- LabCorp is immediately making available a test for the novel coronavirus, the company announced before the market closed Thursday. The news came hours after Quest Diagnostics said it will begin offering a testing service on Monday.
- Developments from the United States' mega-clinical labs come less than a week after FDA decided to allow lab developed tests, or LDTs, to begin assessing people for the SARS-CoV-2 virus prior to receiving emergency use authorization (EUA) from the agency.
- Separately, the bipartisan Verifying Accurate Leading-edge IVCT Development (VALID) Act of 2020 was introduced Thursday, which would "among other things, make that change permanent," a related press release said.
Although numerous diagnostics makers are in various stages of developing tests for the rapidly spreading virus, introduction of testing services from LabCorp and Quest represents new potential scale in screening for the illness in the U.S.
“We have been intensely focused on making testing for COVID-19 available as soon as possible, working with the government and others to address this public health crisis,” CEO Adam Schechter said in a statement.
LabCorp said its test, a qualitative assay using PCR, was validated for use with respiratory samples. Actual specimens should be collected at a healthcare facility and then sent to LabCorp, which expects to return results within three to four days. The tests were available for healthcare providers to order as of Thursday at 6 p.m. Eastern Time.
Similarly, Quest said it will begin offering its molecular-based assay on Monday, which is meant to detect viral RNA in respiratory specimens, on samples collected at hospitals and physician sites and sent to Quest.
"Quest's national scale, diagnostic expertise and innovation, and relationships with half the country's physicians and health systems is a vital complement to the efforts of the CDC and other public health labs to contend with a growing number of suspected COVID-19 cases in the United States," CEO Steve Rusckowski said in a statement Thursday.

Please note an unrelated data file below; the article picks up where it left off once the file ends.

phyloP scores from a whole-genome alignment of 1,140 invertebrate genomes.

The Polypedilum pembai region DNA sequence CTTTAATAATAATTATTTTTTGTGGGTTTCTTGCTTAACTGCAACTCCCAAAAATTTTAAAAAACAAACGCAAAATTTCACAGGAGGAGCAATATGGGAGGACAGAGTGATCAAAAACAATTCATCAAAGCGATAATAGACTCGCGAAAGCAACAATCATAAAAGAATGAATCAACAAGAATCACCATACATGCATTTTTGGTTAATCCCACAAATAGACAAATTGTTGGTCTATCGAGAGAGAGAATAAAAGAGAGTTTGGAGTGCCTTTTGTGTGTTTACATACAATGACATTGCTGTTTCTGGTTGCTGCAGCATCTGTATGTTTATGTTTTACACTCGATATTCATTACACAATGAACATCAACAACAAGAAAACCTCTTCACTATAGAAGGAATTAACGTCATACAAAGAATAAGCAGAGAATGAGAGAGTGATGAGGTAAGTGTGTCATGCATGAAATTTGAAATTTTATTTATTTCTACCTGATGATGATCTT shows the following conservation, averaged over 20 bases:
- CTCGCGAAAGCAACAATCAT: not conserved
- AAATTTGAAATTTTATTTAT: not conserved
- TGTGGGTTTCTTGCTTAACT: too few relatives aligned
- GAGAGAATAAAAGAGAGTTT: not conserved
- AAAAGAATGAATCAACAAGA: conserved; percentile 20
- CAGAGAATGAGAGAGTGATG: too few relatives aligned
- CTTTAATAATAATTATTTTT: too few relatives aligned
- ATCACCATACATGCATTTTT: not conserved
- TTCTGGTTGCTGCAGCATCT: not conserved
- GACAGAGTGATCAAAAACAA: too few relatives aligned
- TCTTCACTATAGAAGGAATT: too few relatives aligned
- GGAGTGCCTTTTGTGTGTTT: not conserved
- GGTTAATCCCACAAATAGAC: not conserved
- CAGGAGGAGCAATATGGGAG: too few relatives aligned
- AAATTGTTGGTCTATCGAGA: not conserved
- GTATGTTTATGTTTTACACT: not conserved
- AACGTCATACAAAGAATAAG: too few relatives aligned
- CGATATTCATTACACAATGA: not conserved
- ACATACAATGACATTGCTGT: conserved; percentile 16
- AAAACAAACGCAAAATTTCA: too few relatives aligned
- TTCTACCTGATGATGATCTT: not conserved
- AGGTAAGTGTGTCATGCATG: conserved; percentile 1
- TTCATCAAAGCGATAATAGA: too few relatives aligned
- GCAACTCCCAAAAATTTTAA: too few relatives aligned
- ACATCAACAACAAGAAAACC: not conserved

Both LabCorp and Quest intend to submit EUA applications to the agency, which FDA requires within 15 days of clinical testing.
The swath of patients that LabCorp and Quest can reach now extends to any patient with a doctor's order, per Centers for Disease Control and Prevention criteria updated this week.
LabCorp and Quest were part of an industry meeting with Vice President Mike Pence on Wednesday where execs from Thermo Fisher, Abbott, Mayo Clinic Laboratories, the American Clinical Laboratory Association (ACLA) and others convened to discuss coronavirus test development and capacity.
LabCorp and Quest received praise from former FDA Commissioner Scott Gottlieb.
LabCorp and Quest and other large commercial labs are also stepping in to do #coronavirus screening with their substantial capacity. These large platforms are great national assets and their contribution at a critical juncture is going to make a difference. https://t.co/vOZcxb1qPB— Scott Gottlieb, MD (@ScottGottliebMD) March 5, 2020
FDA's number of EUAs remains at three as of late Thursday, for diagnostic tests from CDC and the New York Department of Health, and for certain respirators not typically allowed for use in healthcare settings.
Amid the LDT-friendly move this week by FDA, Reps. Diana DeGette, D-Colo., and Larry Bucshon, R.-Ind., introduced legislation Thursday that would permanently remove the pre-approval requirement for diagnostic tests during national emergencies.
In response to the bill's introduction, ACLA said in a statement Thursday its priorities remain to have "reform that recognizes" distinction between diagnostics and medical devices, and lab developed tests and in vitro diagnostics; and having "grandfather and transition policies" that maintain accessibility of already available lab tests.